Literature professor and gambler Jim Bennett's debt causes him to borrow money from his mother and a loan shark. Further complicating his situation, is his relationship with one of his students. Will Bennett risk his life for a second chance?
A marksman living in exile is coaxed back into action after learning of a plot to kill the President. Ultimately double-crossed and framed for the attempt, he goes on the run to find the real killer and the reason he was set up.
Jim Bennett is a risk taker. Both an English professor and a high-stakes gambler, Bennett bets it all when he borrows from a gangster and offers his own life as collateral. Always one step ahead, Bennett pits his creditor against the operator of a gambling ring and leaves his dysfunctional relationship with his wealthy mother in his wake. He plays both sides, immersing himself in an illicit, underground world while garnering the attention of Frank, a loan shark with a paternal interest in Bennett's future. As his relationship with a student deepens, Bennett must take the ultimate risk for a second chance.Written by
Early in the movie when Jim is at the blackjack table and wins an $80,000 bet with a natural 21, rather than being paid the correct amount which should have been $120,000, he is paid incorrectly as he receives 16 of the blue/white chips adding up to $160,000. See more »
You're born as a man with the nerves of a soldier, the apprehension of an angel
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During the opening titles, as the classic Paramount logo appears onscreen, we hear the sound of a roulette as the stars are aligning over the Paramount mountain. See more »
We all remember the classic children's story of "The Little Engine Who Could" about the train that kept telling itself "I think I can, I think I can", and he eventually was able to make it up the hill. "The Gambler" is a lot like "The Little Engine Who Could". It's a movie that obviously set out to be an Oscar contender: it was a remake of a classic film and a classic novel; it starred Mark Wahlberg, one of the best actors in Hollywood these days; it had a terrific supporting cast, including John Goodman and Jessica Lange; and the movie was released in December of 2014, the time that Oscar contenders tend to be released if they want to get the Academy's attention. It's obvious that all who were involved in this film tried really hard.
But, unlike "The Little Engine Who Could", "The Gambler" could not.
I'm writing this review one day after the 2014 Oscar nominations were announced, so I have the benefit of hindsight in making that statement. Still, having seen the movie in the theater just a few days ago, it's obvious that this was a film that wasn't really going anywhere in spite of a good effort.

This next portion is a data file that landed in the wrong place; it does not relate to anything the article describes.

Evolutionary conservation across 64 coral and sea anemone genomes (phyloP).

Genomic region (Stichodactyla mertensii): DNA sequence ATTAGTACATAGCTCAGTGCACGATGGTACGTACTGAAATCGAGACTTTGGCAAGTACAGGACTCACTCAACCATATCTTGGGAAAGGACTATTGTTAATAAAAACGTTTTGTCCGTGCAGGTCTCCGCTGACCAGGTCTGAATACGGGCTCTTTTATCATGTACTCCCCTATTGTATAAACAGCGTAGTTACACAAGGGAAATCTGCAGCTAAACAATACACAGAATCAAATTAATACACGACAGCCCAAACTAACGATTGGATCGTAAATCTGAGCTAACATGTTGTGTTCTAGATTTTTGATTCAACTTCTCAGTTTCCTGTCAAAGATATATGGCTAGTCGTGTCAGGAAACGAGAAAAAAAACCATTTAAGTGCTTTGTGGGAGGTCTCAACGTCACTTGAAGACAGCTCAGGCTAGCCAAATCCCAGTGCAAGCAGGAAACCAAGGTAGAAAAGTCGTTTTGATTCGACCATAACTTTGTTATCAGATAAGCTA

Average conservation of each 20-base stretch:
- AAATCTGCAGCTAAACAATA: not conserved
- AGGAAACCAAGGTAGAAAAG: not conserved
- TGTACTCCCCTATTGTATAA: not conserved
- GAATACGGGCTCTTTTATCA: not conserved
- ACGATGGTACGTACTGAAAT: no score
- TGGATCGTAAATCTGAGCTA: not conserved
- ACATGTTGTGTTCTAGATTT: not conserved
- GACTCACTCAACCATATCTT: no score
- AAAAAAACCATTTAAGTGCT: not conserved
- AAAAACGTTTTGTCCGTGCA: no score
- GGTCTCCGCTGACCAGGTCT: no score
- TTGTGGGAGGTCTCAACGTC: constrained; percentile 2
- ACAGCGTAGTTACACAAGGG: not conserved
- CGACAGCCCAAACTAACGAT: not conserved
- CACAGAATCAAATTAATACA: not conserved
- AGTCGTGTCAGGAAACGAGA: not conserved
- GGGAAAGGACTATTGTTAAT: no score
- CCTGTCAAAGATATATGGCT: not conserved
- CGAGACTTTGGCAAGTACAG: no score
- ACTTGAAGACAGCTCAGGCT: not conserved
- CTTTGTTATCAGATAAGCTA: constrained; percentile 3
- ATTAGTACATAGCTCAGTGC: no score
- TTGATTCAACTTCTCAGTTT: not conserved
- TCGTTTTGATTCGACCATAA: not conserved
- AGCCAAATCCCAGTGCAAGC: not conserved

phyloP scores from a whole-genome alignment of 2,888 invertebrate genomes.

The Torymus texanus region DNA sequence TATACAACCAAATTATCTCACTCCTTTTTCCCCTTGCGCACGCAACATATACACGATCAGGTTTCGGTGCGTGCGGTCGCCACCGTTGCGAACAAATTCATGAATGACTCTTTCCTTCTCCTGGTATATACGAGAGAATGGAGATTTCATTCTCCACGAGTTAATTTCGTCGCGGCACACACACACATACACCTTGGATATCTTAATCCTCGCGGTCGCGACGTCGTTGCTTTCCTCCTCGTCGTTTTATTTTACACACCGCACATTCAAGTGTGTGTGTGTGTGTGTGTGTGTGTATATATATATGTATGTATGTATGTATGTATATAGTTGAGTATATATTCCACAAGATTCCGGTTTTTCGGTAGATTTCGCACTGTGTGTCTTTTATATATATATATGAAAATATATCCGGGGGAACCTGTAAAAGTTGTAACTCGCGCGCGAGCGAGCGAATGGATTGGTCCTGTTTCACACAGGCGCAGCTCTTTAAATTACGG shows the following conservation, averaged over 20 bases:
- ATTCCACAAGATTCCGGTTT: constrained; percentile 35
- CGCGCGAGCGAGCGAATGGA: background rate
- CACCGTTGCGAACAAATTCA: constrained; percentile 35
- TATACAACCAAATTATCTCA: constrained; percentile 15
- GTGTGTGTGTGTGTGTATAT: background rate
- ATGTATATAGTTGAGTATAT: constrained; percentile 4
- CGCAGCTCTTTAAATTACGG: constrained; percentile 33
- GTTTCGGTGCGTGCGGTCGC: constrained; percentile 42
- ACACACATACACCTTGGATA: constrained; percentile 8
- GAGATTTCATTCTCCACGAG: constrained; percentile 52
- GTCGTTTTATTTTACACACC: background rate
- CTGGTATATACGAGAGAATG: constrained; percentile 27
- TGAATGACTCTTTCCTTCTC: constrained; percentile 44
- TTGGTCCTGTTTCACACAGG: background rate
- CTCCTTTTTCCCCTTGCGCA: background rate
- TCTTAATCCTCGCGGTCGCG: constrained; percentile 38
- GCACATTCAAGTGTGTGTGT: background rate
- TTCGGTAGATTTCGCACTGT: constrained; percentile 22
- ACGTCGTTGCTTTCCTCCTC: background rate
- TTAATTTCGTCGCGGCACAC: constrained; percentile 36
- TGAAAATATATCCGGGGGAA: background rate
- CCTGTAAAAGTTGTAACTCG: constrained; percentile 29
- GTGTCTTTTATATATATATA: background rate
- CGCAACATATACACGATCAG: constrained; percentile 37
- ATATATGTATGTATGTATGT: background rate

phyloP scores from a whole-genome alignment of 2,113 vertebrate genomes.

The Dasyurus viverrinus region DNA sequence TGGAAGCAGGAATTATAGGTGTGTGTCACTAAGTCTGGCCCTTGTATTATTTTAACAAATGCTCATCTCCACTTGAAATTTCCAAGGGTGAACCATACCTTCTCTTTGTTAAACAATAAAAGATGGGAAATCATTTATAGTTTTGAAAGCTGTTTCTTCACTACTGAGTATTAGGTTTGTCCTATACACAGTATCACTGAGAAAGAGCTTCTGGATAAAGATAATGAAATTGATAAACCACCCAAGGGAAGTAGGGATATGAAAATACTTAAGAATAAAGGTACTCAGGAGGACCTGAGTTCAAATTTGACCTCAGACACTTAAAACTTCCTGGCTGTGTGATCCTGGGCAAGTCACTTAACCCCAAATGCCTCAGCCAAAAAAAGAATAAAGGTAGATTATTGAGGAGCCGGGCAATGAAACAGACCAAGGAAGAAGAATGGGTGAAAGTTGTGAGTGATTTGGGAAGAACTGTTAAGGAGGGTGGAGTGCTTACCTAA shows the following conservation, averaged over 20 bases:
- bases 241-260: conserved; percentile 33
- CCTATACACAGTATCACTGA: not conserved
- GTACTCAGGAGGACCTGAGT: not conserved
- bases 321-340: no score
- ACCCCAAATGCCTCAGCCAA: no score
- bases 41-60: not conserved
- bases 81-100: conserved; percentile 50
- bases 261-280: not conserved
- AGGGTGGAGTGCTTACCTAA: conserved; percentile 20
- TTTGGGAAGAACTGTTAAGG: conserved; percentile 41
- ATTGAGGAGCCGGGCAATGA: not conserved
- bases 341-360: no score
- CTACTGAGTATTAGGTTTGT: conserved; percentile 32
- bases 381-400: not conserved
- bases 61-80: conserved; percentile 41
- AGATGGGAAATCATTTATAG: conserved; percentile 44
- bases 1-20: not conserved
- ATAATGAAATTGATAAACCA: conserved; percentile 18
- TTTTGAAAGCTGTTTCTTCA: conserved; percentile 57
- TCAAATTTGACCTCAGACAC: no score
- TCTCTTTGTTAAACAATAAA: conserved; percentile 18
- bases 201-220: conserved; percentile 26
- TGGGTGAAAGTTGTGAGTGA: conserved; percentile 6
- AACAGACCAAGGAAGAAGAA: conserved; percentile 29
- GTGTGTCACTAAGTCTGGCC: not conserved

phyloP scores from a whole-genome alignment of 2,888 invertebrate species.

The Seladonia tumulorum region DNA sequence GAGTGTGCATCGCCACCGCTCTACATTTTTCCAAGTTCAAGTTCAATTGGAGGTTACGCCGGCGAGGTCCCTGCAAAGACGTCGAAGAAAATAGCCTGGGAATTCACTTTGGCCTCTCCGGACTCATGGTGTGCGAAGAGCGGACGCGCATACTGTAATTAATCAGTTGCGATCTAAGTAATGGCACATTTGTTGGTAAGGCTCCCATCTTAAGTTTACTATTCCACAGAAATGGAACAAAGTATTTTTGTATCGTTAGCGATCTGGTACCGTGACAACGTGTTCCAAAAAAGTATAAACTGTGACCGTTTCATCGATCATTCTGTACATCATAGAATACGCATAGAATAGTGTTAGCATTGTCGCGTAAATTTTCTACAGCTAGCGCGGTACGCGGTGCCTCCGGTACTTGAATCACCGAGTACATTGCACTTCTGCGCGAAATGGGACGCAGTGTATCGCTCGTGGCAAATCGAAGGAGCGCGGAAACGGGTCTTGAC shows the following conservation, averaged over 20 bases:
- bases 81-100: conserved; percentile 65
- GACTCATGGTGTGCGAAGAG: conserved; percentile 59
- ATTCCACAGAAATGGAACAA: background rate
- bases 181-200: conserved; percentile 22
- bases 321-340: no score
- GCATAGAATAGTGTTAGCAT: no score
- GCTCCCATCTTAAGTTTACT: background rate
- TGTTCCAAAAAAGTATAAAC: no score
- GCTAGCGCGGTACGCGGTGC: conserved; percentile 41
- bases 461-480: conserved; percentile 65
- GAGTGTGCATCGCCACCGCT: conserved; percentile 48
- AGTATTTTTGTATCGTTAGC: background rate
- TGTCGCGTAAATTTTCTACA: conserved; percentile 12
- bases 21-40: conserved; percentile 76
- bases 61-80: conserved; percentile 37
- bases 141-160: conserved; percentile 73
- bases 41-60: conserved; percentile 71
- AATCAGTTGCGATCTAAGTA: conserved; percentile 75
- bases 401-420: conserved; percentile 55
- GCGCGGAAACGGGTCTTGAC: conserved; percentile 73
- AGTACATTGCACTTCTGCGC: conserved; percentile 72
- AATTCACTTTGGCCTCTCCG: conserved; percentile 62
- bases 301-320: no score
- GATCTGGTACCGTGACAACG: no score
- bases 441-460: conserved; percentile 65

I should note that I have not seen the 1974 James Caan version of this film, nor have I read the Dosteovsky novel on which it is based, so I can't comment on its faithfulness to its source material. What I can say is that in spite of good efforts on the part of the actors involved, the script for this movie did itself a huge disservice by being a bit too artsy at places. The film is an odd blend of a neo-noir style story with a curious style. It would have been best served to be a straight forward narrative without too much in the way of artistic inventiveness in how the story was being told, but in the end we got too much Coen Brothers directorial influence and not enough "Chinatown".
One might also question the film standard that the movie was captured in, as the movie had a very bright, crisp quality that made it look and feel like a sitcom rather than a gritty, mature themed film about a man who is in serious trouble with loan sharks. It was like reading a copy of "The Godfather" that had been printed in Comic Sans font. That aesthetic vibe caries into the overall tone of the film, as it comes across as almost humorous, despite the attempt at being more serious and deep. The final product is a bit of a mess, with the movie begging to take your attention in too many different ways. It's an attempt at both a gritty novel, a love story, and a witty humor show. It never really gels into any of the above.
In spite of all this, if you go into the movie with a generous attitude, it's certainly not the worst film ever made. It suffers from its setbacks--one scene features Wahlberg running the equivalent of a marathon without breaking a sweat, which was demonstrative of the cumulative problems of the script. And yet, if you approach the film without hopes of it being Oscar worthy but instead of it just simply being a creative two hour diversion, then you may find yourself enjoying the film overall. In spite of my criticisms, I've still rated the movie slightly favorably, giving it 6/10 stars.
Still, it's a pity that this movie tried so hard and has little to show for its effort. I read on the trivia page here that Wahlberg shed 61 pounds for this role and spent a great amount of time researching college literature professors mannerisms. That's a valiant effort on behalf of a great actor. But in the end, it's not enough to get this train up the hills of Hollywood to where it wanted to be.
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